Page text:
Authored by Peggy Cleary, Associate Managing Director, The Pangaea Group and Helen Kalra, Associate Managing Director, The Pangaea Group
Key Components of Strategic Plans
The components of a robust strategic plan are:
- A detailed analysis of the internal and external environment (situation analysis)
- A clear picture of the desired future including, vision, strategies, goals/measures and tactics to get there, and
- How the organization and management team will work together (higher performance teams, leadership, culture, values) to achieve the desired future (see Figure 1).
Figure 1: Three Spheres of Focus
- Ensure strategy is in keeping with culture: culture eats strategy for lunch (or breakfast or dinner depending on how strongly you feel about it). The best strategies will fail if the culture does not support them. If not aligned, one or the other will have to change * Base decisions on accurate, sufficient facts vs. hard won beliefs or assumptions. Conduct a thorough situation analysis of both the internal and external environment for changes or trends that could impact your business or brands. Encourage the development of opportunities based on detailed market segments and novel data and insights not available to competitors
- Get the right people in the room: encourage insights from people with different expertise, capabilities and skills. Assess what is good or bad about an idea before getting to anyone’s bottom line. Encourage expressions of doubt and rigorous debate about alternatives. * Set an atmosphere that says reasonable people may disagree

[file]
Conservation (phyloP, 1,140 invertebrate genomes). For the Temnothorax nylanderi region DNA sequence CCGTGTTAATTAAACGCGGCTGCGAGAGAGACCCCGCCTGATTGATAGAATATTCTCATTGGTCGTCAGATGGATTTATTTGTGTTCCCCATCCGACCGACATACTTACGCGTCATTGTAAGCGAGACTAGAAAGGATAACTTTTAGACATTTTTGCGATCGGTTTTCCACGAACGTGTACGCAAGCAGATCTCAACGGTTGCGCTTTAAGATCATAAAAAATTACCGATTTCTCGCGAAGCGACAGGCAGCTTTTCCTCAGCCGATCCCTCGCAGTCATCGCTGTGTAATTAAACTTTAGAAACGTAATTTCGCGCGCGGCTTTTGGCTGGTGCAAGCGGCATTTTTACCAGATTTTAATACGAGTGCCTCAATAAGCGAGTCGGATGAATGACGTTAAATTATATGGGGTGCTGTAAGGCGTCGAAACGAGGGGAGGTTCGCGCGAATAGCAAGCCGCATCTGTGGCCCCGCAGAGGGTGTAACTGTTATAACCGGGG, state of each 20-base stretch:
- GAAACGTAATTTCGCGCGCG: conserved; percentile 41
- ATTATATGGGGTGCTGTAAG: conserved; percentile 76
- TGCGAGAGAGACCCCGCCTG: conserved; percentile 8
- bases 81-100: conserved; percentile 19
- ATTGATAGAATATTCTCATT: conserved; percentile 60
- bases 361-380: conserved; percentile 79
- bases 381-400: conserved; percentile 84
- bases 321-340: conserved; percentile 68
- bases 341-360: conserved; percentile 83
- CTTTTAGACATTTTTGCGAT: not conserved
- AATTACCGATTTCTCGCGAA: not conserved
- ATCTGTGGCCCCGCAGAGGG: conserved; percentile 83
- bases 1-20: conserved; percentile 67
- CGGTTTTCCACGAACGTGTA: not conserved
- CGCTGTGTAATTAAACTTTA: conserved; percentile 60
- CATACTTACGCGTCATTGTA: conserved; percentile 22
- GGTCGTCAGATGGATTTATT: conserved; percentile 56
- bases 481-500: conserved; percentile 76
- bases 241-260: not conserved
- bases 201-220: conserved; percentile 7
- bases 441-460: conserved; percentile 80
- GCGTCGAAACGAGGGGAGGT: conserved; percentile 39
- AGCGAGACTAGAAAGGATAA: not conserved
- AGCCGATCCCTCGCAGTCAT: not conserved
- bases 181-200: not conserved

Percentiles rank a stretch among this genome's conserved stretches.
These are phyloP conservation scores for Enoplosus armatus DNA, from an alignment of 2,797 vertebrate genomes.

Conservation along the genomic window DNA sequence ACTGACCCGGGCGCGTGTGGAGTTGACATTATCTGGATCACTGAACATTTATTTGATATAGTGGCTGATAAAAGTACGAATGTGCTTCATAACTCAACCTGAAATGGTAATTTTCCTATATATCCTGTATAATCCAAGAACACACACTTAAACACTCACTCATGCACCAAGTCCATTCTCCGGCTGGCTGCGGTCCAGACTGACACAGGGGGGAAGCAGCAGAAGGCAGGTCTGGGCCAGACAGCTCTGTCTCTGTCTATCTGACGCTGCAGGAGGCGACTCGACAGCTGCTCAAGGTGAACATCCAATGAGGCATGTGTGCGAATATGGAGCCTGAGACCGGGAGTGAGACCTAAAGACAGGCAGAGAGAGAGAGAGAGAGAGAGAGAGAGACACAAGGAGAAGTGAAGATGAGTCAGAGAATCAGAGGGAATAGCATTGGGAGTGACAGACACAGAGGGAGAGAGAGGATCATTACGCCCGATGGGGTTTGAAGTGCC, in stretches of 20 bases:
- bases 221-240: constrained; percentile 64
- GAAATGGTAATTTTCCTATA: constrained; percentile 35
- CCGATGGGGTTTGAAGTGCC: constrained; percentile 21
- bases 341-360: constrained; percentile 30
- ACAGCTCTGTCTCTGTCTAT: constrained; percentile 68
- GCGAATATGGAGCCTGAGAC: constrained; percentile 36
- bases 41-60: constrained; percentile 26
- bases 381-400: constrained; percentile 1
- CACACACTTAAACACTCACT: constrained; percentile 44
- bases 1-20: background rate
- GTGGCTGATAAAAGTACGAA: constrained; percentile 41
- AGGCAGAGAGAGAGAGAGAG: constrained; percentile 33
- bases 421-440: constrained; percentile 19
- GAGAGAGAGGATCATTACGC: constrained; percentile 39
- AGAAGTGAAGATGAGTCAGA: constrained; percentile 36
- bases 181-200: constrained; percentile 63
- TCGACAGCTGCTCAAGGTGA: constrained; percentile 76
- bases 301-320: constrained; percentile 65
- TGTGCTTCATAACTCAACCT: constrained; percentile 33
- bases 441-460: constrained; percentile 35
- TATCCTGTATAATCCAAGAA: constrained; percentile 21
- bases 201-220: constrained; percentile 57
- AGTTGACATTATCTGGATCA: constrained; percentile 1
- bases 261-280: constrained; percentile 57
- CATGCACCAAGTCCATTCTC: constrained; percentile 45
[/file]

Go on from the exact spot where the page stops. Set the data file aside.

- Ensure that underlying assumptions about all aspects of the plan are surfaced and discussed – if people are at odds, it probably means they are operating from different assumptions. Assumptions need to be made explicit and taken into account in planning
- Decide what you are not going to do to make room for what you are going to do; trade offs are fundamental to strategy
- Strategic planning is iterative: Leave flexibility to make future choices and understand that plan A may fail. Be open to input down the line, as the plan is developed. Uncover what keeps your team members awake at night and identify alternate scenarios and strategies for each. Continually monitor the environment and allow for evolution to plan B
Biases to Avoid
Include opportunities in planning to discuss which of these biases your team may fall into. Proper process helps avoid these traps:
- Over optimism – tendency to hope for the best and believe too much in our own forecasts and abilities
- Anchoring – tying our valuation of something to an arbitrary reference point
- Loss aversion – putting too much emphasis on avoiding downsides and not taking risks worth taking
- Confirmation bias – overweight- ing information that validates our opinion
- Herding – taking comfort in following the crowd
- Champion bias – assigning merit to an idea that is based on the person proposing it
A winning process that includes the right people engaged in vigorous debate, avoiding biases, and making tough choices together with on-going monitoring of the environment to course correct, if necessary, will keep you focused on a winning strategic path.
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Originally published in Canadian Pharmaceutical Marketing (CPM)/ November / December 2011Tweet